23. Thanks. I did consider Dublin, but I also felt that the castles were wrong (no flames), and the crown suggested the mainland. Mike.
  24. I know that you're not looking for "atta boys", but you get one none the less. Very commendable.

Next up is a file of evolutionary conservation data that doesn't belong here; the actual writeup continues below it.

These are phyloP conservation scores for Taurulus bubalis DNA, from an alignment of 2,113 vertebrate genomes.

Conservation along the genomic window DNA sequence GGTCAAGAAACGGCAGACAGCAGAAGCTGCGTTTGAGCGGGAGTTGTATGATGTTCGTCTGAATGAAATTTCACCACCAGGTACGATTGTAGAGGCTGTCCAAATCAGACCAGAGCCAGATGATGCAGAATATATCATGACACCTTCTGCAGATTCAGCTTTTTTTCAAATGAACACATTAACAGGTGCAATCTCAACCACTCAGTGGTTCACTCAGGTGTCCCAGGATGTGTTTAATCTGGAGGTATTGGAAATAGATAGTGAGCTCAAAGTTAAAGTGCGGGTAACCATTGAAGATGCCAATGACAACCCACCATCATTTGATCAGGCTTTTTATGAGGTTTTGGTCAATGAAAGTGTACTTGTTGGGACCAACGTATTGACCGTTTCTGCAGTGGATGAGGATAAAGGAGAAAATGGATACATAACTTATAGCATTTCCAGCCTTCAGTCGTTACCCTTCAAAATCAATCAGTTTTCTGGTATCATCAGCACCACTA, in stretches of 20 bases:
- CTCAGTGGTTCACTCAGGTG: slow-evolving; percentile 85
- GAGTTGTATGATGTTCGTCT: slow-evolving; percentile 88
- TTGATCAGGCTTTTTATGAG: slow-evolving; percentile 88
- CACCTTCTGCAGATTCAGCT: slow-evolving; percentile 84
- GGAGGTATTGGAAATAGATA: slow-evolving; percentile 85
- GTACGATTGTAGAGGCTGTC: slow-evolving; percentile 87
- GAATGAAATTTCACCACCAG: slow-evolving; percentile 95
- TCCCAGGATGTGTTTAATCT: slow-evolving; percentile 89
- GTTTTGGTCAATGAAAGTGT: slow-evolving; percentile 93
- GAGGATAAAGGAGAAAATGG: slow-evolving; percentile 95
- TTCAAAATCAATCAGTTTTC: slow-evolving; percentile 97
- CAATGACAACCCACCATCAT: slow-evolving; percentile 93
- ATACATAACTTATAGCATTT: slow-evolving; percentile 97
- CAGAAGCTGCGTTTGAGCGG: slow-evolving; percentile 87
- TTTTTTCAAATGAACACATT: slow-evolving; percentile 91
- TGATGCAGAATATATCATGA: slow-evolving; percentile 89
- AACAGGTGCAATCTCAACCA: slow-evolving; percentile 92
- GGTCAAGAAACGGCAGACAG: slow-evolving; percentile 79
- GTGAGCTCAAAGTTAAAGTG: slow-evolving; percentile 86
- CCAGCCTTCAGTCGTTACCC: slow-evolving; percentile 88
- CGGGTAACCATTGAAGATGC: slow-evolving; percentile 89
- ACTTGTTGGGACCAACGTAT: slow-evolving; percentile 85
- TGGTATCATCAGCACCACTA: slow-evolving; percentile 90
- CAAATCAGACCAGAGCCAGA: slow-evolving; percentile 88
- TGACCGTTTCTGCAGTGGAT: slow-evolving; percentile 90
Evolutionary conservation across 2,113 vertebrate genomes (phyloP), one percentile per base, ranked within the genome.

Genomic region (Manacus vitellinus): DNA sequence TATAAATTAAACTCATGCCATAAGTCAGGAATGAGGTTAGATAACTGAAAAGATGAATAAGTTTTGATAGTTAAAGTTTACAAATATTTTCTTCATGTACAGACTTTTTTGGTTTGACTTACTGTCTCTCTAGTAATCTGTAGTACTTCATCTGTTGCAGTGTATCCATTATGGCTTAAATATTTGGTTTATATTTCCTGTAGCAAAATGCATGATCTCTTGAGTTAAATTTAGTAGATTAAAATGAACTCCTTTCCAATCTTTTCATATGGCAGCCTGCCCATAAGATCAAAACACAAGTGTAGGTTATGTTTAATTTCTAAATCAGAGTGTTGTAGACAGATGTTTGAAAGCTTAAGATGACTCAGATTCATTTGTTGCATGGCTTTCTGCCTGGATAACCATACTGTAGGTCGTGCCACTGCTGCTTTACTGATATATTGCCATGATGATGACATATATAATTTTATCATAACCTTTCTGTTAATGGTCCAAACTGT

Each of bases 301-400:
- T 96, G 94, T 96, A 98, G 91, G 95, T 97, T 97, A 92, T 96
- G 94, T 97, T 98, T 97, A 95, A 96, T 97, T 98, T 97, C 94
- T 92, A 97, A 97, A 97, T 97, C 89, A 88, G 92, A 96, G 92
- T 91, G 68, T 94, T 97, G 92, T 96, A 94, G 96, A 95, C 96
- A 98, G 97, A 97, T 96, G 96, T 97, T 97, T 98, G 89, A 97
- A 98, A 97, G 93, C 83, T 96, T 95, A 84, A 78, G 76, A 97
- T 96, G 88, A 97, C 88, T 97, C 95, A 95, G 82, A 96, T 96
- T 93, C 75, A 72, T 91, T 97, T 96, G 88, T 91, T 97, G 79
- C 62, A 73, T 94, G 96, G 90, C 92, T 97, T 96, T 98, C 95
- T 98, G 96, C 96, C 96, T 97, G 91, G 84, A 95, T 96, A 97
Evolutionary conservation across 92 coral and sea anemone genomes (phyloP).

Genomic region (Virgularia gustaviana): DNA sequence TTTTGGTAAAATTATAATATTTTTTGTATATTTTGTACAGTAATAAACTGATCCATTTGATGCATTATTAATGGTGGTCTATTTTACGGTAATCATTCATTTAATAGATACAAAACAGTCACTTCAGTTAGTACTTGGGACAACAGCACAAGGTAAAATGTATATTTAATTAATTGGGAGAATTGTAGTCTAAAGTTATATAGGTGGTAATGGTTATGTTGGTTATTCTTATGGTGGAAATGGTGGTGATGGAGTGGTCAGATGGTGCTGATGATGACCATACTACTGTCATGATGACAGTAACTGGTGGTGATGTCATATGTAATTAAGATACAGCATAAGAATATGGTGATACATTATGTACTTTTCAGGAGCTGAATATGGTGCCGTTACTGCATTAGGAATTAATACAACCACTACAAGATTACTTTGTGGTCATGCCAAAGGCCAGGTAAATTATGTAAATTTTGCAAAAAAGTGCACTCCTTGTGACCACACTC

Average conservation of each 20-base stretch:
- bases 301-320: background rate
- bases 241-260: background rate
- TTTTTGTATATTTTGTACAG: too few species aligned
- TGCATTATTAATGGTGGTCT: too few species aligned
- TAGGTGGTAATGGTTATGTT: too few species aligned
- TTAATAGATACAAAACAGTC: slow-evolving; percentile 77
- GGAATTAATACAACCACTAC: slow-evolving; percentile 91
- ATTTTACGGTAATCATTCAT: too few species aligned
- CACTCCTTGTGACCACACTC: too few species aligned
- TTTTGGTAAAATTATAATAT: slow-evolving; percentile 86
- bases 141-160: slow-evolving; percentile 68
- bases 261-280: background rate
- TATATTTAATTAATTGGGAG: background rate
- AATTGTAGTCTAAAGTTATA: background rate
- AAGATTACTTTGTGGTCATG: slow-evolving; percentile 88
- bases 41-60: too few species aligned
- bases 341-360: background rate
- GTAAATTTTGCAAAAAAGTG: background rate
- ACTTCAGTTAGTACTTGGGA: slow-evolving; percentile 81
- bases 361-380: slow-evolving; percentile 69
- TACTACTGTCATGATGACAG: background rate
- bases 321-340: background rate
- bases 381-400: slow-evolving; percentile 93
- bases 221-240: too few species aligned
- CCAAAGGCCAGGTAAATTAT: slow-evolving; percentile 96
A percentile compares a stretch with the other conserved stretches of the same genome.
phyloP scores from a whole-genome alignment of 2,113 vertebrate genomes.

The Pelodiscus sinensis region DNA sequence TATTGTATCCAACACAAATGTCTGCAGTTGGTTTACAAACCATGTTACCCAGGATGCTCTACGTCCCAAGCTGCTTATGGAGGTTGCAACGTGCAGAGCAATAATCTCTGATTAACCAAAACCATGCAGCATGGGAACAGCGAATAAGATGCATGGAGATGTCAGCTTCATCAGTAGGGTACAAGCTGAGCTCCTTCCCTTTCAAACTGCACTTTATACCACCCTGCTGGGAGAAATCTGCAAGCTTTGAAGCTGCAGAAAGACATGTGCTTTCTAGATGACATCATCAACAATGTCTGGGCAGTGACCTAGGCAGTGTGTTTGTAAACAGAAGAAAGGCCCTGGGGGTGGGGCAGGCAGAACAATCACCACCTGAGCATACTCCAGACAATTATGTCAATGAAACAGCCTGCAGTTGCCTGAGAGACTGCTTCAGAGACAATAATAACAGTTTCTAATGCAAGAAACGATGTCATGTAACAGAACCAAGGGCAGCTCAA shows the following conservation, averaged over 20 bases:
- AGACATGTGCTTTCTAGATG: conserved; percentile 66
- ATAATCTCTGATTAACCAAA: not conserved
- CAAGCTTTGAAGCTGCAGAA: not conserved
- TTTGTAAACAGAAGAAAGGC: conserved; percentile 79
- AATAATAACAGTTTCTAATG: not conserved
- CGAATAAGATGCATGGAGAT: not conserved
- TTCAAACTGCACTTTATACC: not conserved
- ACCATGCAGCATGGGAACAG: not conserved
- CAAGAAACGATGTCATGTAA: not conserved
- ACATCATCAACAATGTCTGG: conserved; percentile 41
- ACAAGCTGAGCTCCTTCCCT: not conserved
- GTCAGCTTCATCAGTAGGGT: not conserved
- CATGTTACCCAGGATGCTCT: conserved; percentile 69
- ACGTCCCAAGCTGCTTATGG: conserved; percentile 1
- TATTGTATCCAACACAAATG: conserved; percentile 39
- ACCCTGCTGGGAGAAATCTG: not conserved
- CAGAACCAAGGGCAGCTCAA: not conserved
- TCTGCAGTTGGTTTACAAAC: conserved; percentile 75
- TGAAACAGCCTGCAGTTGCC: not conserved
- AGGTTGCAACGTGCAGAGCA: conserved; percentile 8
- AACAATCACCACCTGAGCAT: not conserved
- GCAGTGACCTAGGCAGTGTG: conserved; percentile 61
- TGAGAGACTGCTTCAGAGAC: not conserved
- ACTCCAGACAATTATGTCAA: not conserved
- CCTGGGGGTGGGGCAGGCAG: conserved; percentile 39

25. Update! Well, as much of an update as I've been able to uncover, which isn't very much. Professor Google was able to provide a hint here and a hint there, but placing an artifact in the hands of an actual person is very difficult indeed. Presuming that this tipstaff was used between 1842 and 1877, based on the maker's mark, and searching for a T WILSON who was active in political circles around that time, produced only two possibilities. One was a Thomas Wilson who was a leader of sorts within the clergy. As he was active mainly in and about London, I ruled him out as a likely candidate. The only other possibility that the internet was willing to offer up was another Thomas Wilson. This one seemed promising, but with some serious reservations. Thomas Wilson (1773-1858) was born in Gateshead (actually Low Fell). He worked in the collieries of Newcastle-upon-Tyne as a child and was a serious student in Sunday School, which was the only institution for higher learning available to most working people. He landed a job in a counting house, and soon became a partner in the firm Losh, Wilson, & Bell, which was also located in Newcastlle. He was also a noted poet. In 1835, he was elected to serve as one of the Common Council members in Gateshead where he lived, across the River Tyne from his place of business. In addition he was also appointed to the post of Alderman, a post in which he served for eighteen years. He surely was entitled to display a tipstaff, and being a man of some wealth, he would have had the means to have a 'better than average' tipstaff. The problem I have in declaring a "match" is that the tipstaff bears the arms of Newcastle rather that those of Gateshead , as one might expect. Why? When I asked the folks at the Gateshead Heritage Group what they thought, I was told that my tipstaff had nothing whatever to do with the poet Thomas Wilson, because of the Newcastle Arms. I thought, at the time, that maybe their conclusion was swayed just a little by some friendly civic rivalry. The Tyne and Wear museum, for a small fee, conducts research on historical persons, etc, and after some digging, they weren't able to produce any other alternative theory. They did search the minutes of the Newcastle Council meetings of the time period and were not able to find any other T WILSON. A request for help from the Northumbria Police was not answered. Presumably, and understandably, they haven't the time or resources to investigate such a 'cold case'. Back to the Arms. Perhaps Mr. Wilson felt that the Newcastle arms appeared more regal than that of Gateshead, which at the time displayed the severed head of a goat. After reading about this man and enjoying his poetry, much of it in the Geordie Dialect, I have a feeling that he wouldn't have cared about appearances, regal or otherwise. On the title page in his book of poems, is a picture of the seal of the city of Gateshead, (an identical image is in the British Museum) showing a castle with three doors. As the Newcastle arms shows three castles with one door, maybe a mix-up in the initial order to Parker, Field & Sons, was to blame. Maybe we'll just never know. If there's a resource that I might try to take advantage of, please let me know. There is another alternative, but it's a long shot. During the Big-Band era of the 1930s, Benny Goodman aka "The King of Swing" had a terrific piano player named Teddy Wilson. You don't suppose…. Nah… Cheers, Mike.